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EVENING BULLETIN, HONOLULU, T. H, SATURDAY, FEB. 4, 1911.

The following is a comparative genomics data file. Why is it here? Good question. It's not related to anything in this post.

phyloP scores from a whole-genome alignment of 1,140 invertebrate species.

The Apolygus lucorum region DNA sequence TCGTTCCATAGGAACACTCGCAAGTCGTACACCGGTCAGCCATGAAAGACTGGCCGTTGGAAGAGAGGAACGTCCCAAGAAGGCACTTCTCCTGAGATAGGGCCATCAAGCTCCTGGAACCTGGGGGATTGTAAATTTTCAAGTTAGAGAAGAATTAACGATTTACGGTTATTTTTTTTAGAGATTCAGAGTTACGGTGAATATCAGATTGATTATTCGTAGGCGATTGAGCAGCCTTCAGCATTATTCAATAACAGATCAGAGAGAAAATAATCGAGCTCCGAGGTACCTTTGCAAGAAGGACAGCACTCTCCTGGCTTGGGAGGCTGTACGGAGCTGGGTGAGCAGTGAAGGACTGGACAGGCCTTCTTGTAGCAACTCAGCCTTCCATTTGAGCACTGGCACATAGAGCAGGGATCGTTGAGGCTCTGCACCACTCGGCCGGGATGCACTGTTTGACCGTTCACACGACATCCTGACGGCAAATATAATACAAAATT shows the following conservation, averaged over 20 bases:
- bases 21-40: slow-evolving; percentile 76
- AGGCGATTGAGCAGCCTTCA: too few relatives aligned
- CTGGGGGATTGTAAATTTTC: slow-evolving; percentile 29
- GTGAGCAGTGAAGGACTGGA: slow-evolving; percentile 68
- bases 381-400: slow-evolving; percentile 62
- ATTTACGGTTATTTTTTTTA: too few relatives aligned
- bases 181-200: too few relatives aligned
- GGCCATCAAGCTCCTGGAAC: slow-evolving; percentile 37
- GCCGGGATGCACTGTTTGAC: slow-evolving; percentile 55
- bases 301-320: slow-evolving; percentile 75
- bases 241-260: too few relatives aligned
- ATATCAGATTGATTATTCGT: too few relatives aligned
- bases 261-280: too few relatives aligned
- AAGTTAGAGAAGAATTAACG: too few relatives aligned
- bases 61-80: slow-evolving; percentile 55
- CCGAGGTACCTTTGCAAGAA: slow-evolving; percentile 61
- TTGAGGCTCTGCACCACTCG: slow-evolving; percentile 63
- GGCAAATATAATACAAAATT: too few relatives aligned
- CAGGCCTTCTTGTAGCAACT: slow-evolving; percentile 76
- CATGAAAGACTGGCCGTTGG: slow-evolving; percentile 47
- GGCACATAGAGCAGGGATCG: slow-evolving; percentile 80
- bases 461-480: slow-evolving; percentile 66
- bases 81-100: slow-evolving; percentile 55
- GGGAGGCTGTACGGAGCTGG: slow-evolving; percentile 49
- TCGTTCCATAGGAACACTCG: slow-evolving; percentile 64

11 i f W Wl.l.lllWTJM. W MIJlMJIIIILMIIMUIIIIIiMlipi 'i f ! wiii.m - I 11 r i 1 1 II 1 ill i i iiiimnmii i i it - mi Hi l ff" 'irrfr V' Umiii i WTvvo Greatest Cars n . : . " . 1 ' ' v ' '- J';; ; ' '! ji I M ! ; V. !;'. j Tl lanaere on Earth for the Money 1911 MODEL E. M. F. STUDEBAKER. 30 H. P. TOURING CAR, BABY T0MNEAU OR ROAD STER.,, EQUIPMENT INCLUDES: MAGNETO, HEADLIGHTS AND GENERATOR, SIDE-' LIGHTS, TAIL-LIGHTS, : WHEELJACK, TOOLS AND HORN. 5 PASSENGER TOURING, 4 PASSENGER BABY TONNEAU AND 2 PASSENGER ROAD- ,i'6 v. ' . - STER, , . !.. ., .. . THE 1911 FLANDERS STUDEBAKER, "TWENTY" 4-CYL, 20 H. P., 100 IN. WHEEL BASE, 32, IN. r IEELS, SEATS 2 OR 4, REAR SEAT REMOVABLE, MAGNETO,, OIL'AND GAS LAMPC .JERATOR, TUBE HORN, TOOLS AND JACK. Price, $700 f.o.b. Factory Each $1000 f.o.b, Factory THE E. M. F. AND FLANDERS ARE GUARANTEED ABSOLUTELY FOR ONE YEAR. REPLACEMENT OF ANY BROKEN. PART MADE HERE NOT NECESSARY TO SEND BACK TO FACTORY. The Greatest Automobile Values the world has ever seen. Demonstrations at tr lh(LQra c 1 Oil 0 f I Jl Merchant St., 9 Honolulu jfvi 0' O CM (S.s&SIIP' It is easy enough (o lie pleasant When your automobile's In (rim,, It u t (lie niiin worth while In the man who can smile When lie has to go home on the rim. The fact that the local business houses are fast awakening to the su periority of "Power Wagons" over their slower and weaker horse equip ment, was strongly evidenced this past week by the purchase of a one ton "Grabowsky" Trucks by the Ho nolulu Iron Works. This truck- is equipped with a forly-flve horse-power motor and is capable of hauling any load up to two tons, at a speed of from four to twenty miles per hour at an averago cost of fifty cents per day, exclusive of driver's wage. Mrs. Griggs Holt arrived in Hono lulu by the Korea yesterday and brought along her Hupmobile coupe. This car is the fir.-t ever seen on Ho nolulu's streets and is a dainty, fom iiinio affair. ' jit seals three, tho extra seat, being o ''spring one facing the passenger sit ting beside the driver. The car Is electrically lighted throughout, and a glass vase for flowers on the side just over the steering-wheel gives It a particular ly feminine touch. It is an ideal cir for women, be ing glass-onclo?ed so that, no rain can get inside in.dajnp wpathor.. ; Three more of the' Hudson 33 cars are on the way fir tho Associated Garage and will be here inside of three weeks. These make,,, nix cars on the way, three bcint; pxyretcoj .on, the Sierra. ..' I The altera' Ions'' firf the nililding' oc cupied ly the Associated are going on apace, nnd wHhln it "short time the company expects to bo in shape to have their ciuariers regulated perma nently Instead of In the temporay manner In which they are forced to do business) during the alterations. The drop In the price of fires which was announced by tiie Dia mond Rubber Company on the first of December and a further drop on the 9th of January, reducing the for mer prices of tires nnd tubes 25 per cent, has been followed by all the largo competing rubber companies. This reduction in tires has been much welcomed by automobile en thusiasts as tiie tire quos'ion is one of the most serious effecting tho to tal of automobile bills. - The von Hamm-Young Company, who have been the leading dealers in Diamond and Goodrich tiros for years have recently taken up the Fisk tire, especially' the ' typo used on the de mountable rims. A large shipment of these Flak demountable rims has been locelvod by The vou Humm Young Vnipnny; as well as a com plete stock of all sizes of Fisk tires. Already -a number of cars have been equipped willi sain an dlhey are proving very satit I'iic'ory indeed. Another tire which has como Into great favor on the mainland is the Michelin. The von Hamm-Young Company expect a shipment of these tires in shortly.' During the week several fine cars have gone out from The von Hamm Young Company's salesrooms. Among these Is one of the famous seven-passenger 2."-3." Renault cars, known all over the world for its excellence of workmanship and fine mechanism, the factory using the very finest steel and materials only for this wonderful car. Tilts line Renault was pur chased! during the WcA by Mr. C. H. ft'chii vh' intends to put same into 'he rent business. This Is an extra ordinary opportunity for Honolulu 'lulohiobile enthusiasts to get a ride In this fam.m.-i French car, which has tho leputalion'or being I lip finest Ku fopeai) fcrtymH today.; f. Other cars deli veil by Tho von TTnmm-Yoriig Company during tiie week Include a beautiful five-passenger Bnick touring car to Mr, Kric Knudson of Kauai, who will enjoy the use of his new car while he Is in town for the legislative session. , Mr. W. K. Drown took delivery of one of the well known five-passenger Model x Stevcns-Duryea touring cars which type of car for years has been a great favorite in Honolulu. Mr. Krowu is very much pleaned with his new car and is thoroughly satisfied that he has received g md value for his money. He ought to know for this is the third Stevens-Duryea which he has owned during the past two or three years. The Overland tho very popular medium priced car has again found many admiring purchasers during the week. One of these cars, a pretty I'oiir-pas.snnger denii-tonneau, was shipped by The von Hamm-Young Company to Maul on the Claudine to Dr. Osmors. Another Overland, a fine five-pas seiigor car villi foredoor body, arriv ed during the week for Captain Or ton. This car has been specially ad mired as it is a very pretty typo of ear for its price. The von Hamm Young Company will receive another car, exactly a duplicate of same by the next Sierra. The arrival of this car (ls being eagerly looked forward to by several Interested parties. now migrating to California to escaiiei the sleet nnd snow of the north Hint east and to tour the state in their cars. The F. F. Goodrich company, build ers of Hie Goodrich tiros, is doing some splendid work putting up signs in the east telling the motorists In what direction they aro going. The company uses a White gas truck for this purpose. At the same time the crew Is gathering information on t he conditions of the roads on which the signs are being placed. Another car due on the Sierra is a splendid six-cylinder Peerless touring car with tho torpedo body, one of the hamhomest cure built in the United Slates today. This car was ordered by Mr. Aug. Dreier ami should have arrived sooner but for delays en route, caused by snowstorms and blockades. Among the arrlva's on the Korea yesterday was Mr. A. A. Young of The von Hamm-Young Company. Mr. Young has been on the mainland for the last two months, during which tine he has toured Southern California. The principle that tho driver of a slow moving vehicle has no legal right to obstruct the highway to the disadvantage of a more rapidly mov ing one has been upheld by a jury at Newtcn, N. ,T. B. F. Snyder, a mu ltilist, charged .Tames Ross, a team ster, with failing to permit him to pass on a road, and sued to recover $1, the amount or two fines that coul 1 bo Imposed under the law. He won. The Howard automobile company has been advised that two of the monster liuick model 100 ears, which were the sensation of speed events last year, would be entered in the 5dO-mile international sweepstakes race at the Indianapolis speedway next May. The entries are to be sent from New York within the next week or ten days. "Wild Cob"' lturman nnd Artlhur Chevrelol will be nominated to drive and after that they will go abroad to take part in the French grand prize race over the Salt he circuit. Louis Chevrolet, who suffered sever injur ies in the 1010 Vanderbilt cup race, has recovcre.i. The famous Franco Swiss driver may return to the mot ir lacing sport, if not in the capacity of a pilot at least as mechanical su perintendent of the Hulck racing team's cars. The Ilnlck team and all Its equip ment is located in New York this winer in a shop In the Iironx and is occupying itself in reassembling and timing up the Huick model 100 cars that were in the grand prize race at Savannah and also building some new ones of the same model for the 1311 campaign. Uurman was the first driver to fin lsh 1 ho international race in an American car, and when his Ruick crossed the line at the end of that 413 mile grind the Incident marked a new epoch In the racing of Ameri can motor cars. H. M. Owens, president of the San Francisco motor club, sent the fol lowing telegram to President Taft: "Forty thousand automobile owners t if California want to show the south east nnd north the beauties of Cali- lornla. We must have the fair to do t." Many nntonmhllists residing In var ious pails of the United States are Dr. F. C. T,ee, u Speedwell owner of Dnlnth, Minn, writes of a rather amuFlng version of how he was pull ed into several friendly speed con testa. Here is what he says: "I very seldom race or drive my car nion than 2."i miles an hour. Went racing four or five times with Smart Alecks that were blowing around the town J tlay in and day out as to what, their; cars would do, I managed to catch them on the hills with somebody elso In my car and on the level with somebody elso in their car, and with good boosters in my car where the circumstances would be well known. It has never taken more than 3fW yards to clean them up. Until now the drivers say there is not a car in 'lie town tha can beat the Speedwell up. I have got this reputation for the car willi only five contests three on the hills and two on the level with out abuse to my car. .1 am boosting all I can and am only sorry 1 can not do more." "Nearly two years have elapsed since I purchased my E-M-F, 30 from you." writes C. F. Balaam, a promi nent real estate man of Exeter, to Chester N. Weaver, general manager of the Studebaker Brothers Company, "and my speedometer now registers nearly 8,000 miles. During that time I have Rotten an averago of 18 miles to the gallon of gasoline and I carry from two to six passengers constant ly. My repairs have included tw each inside and outside cones and one tire, but this was not replaced until '.t had scored n mileage of 5,000." Of these 10 winners, five had chosen to equip their contest cars willi-Goodrich tiies, among them be ing the winner of the first prize. The Marmon automobile agency at San Francisco has just received a carload of three Marmons, all of which have been sold. One of them was delivered to Captain William -Vlatson. It was a 32-horsepower, five passenger touring car. There have lately been two exceed ingly satisfactory economy tests of what a properly equipped automobile can do. The first was the trip of A. 1 Westgard's party, of the Touring Club of America, from New York City to San Francisco. Taking a southern course, Westgard mapped out a transcontinental tourists' route of 4 tioo miles. The economy of trans portation demonstrated the feasibil ity of such a journey for pleasure. Tho repairs and replacements for the machine, a Premier, were practically nothing. More than that, the orifetiml Goodrich tire equipment carried the heavy load of 4,400 pounds straight j through from New York to San Fran cisco. And two of the tires still had Now York air in them at the end' of the trip. This tire test was particularly not able, for it, showed how much reli ance can be placed hi this most Im portant accessory. The second economy demonstration Is the result of the Wlnlon upkeep contest, which was prompted by the award of 10 prizes amount lug to $2. 500 to 1 1 1 o chauffeurs of Winton pri vately owned cars, for the best up keep records made In a year. The 10 owners totaled 16.",fl01.9 miles on a total upkeep (repair) ex pense of $G.!i(!, so that the average upkeep expense per 1000 miles was kept down to a trifle below 43 ceuta. That there is no slump 111 the auto mobile industry i.s tmlletited by tile ac tivity tu the factories of the lending i . oinpHrilus. Miimilaeturers keep pretty elo.-e truck of conditions. They tire not prone to keep up full speed unless Iuim iness warrants it; yet !-oiue companies ;trc increasing their forces us rapidly as possible. Th h t'haliuers Motor I'uinpiiny, for instance, reports that it Is working its full force, and overtime in some de partments. Tills company has been puttiiiK on men at tiie rule of i'i to 'M a day for the past three weelts, follow ing the usual slack. An average of .'0I1 men are working on the night !.i'i this time. "We are producing an avern.:e of forty cars n day," says I lush ('linl iners, "mid we are worrying about keeping our production up to the de mand. Since our 11(11 models appear ed we have done more business than in the same period of the 1!H0 season. The outlook for spring looks very bright to us. We did not originally plan to build many more cars thin year than last, as It has never been our policy to see how many cars we could build. Hence our dealers expect tlio usual shortage of Chalmers cars about May. At present we art; geitlng up to top speed In the factory so that those who have ordered for early spring de livery won't be disappointed." ii' I spectacle of two grown men crawling' on hands and knees , in the streets i AllSIUUfl IllUlldO Tl lilt tOTMCT IUI VlfV men's sanity were reassured and laughed when told that the twain" ''" were merely doing penance becaus they refused to believe that a CadiN "' lac Thirty touring car could climb;. Peoria's own Kickapoo hill. Peoria's proud of that Kickapoo, hill. Alwuys and ever it has been th ''' bane of motorists.. It couldn't b. ' climbed on "high." ' The two citizens rash enough toj believe that a Cadillac couldn't climb Kickapoo on high speed said If it did ' they'd get down on their , hands and knees end meander around the four' sides of the (Mint house square at high noun. r ! Along with newspaper men and others they went out to see the' Cadillac make the attempt; saw i . . go the length of the hills, make tht sharp turn and reach the top, all , high sliced gear. f ' So a few days later they paid th penalty they themselves had named; 1 and down in Peoria they're still tal. ' lug about the Cadillac's climb and' tho payment of the wager. ; Tiie Chalmers Motor Company re cently Invaded Australia. Two other American curs were established there when Hoy W. Satiford Introduced the Chalmers In Sydney. That was two months ago. Thirty-eight Chalmers cars haA' already been sold In .Sydney, and Mr. Sanford cabled last week for ten more. In a recent letter lie says: "I have established a branch In .Mel bourne and the car was tin Instant lilt. Those who have ridden In the Chal mers say It is belter as tn quality and llnlsli than any of the European cars which can hope to compete with It on a price basis. All are agreed It Is the best American car shown In Australia." Whut kind of people are buying automobiles, and how do they, aa in-' divlduals, stand tn their respective " communities? Charles T. Jeffery, head of the .' Thomas B. Jeffrey Company, baa an swered this question, at least as far as Humbler sales are concerned, by '" taking a sales census among Rambler dealers for a limited period during 1910. , . Four hundred sales, made during ' this period, were reported aa soon M. cotiRuinmnted, and as they came from ' widely sepe uted section! of the coun- try, the lUay be said to have beee1 taken at "I'ldom from those twenty-1 live hundn 1 sales which were made to Humbler buyers in 1910. Practica'iy every sectloa of the Union Is represented. The list of those representing different occupa, tions who purchased the Rambler dur ing that limited period Includes, bank-" ers, 43; doctors, 24; merchants, S7; real estate dealers, 30; lawyers, 8; farmers, 76; architects, 3; manufac Hirers, 26; contractors, 11; engineers, ' 4; retired capitalists and mlscellan (ou, R8. . Among the merchants there are mea r in many business' pursuits, and those clnssed under farmers Include also ranchmen and fruit growers. ' The citizens of Peoria, III., who happened to be in the vicinity of the court house square the other day were treated to the , very unusual " GRABOWSKY TEUCK . - 1. Wo. 2 and 3 TONS - 45 H. P. HONOLULU POWER WAGON CO Agents , . 875 South. Near King Street ; , .a. Phone 2166 v